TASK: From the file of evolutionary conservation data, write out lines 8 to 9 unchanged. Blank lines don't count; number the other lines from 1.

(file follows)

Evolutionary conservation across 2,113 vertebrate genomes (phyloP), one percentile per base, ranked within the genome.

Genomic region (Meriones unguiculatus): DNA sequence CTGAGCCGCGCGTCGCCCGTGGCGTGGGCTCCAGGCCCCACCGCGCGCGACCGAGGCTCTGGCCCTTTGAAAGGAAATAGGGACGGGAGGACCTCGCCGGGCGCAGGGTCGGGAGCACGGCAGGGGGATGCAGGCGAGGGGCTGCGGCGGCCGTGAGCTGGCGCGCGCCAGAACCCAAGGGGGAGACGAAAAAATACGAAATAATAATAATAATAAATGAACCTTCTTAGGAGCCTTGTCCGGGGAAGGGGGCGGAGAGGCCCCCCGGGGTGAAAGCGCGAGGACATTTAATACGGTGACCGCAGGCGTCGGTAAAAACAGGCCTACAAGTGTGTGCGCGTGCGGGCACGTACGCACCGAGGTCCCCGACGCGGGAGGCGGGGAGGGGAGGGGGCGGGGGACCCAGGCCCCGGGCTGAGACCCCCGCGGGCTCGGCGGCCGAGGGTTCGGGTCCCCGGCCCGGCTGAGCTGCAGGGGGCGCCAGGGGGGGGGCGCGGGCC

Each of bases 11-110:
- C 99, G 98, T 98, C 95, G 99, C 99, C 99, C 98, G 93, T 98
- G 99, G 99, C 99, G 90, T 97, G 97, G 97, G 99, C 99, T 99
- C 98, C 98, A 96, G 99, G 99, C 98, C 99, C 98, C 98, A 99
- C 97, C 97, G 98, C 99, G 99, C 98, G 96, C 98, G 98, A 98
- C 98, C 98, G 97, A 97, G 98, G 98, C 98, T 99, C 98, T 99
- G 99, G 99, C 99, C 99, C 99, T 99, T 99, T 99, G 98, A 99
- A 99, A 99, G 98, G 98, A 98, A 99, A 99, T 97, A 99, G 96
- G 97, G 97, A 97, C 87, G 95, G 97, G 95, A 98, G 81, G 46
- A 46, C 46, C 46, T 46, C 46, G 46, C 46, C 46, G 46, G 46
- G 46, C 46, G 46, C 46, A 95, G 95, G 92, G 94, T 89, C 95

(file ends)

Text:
- C 98, C 98, G 97, A 97, G 98, G 98, C 98, T 99, C 98, T 99
- G 99, G 99, C 99, C 99, C 99, T 99, T 99, T 99, G 98, A 99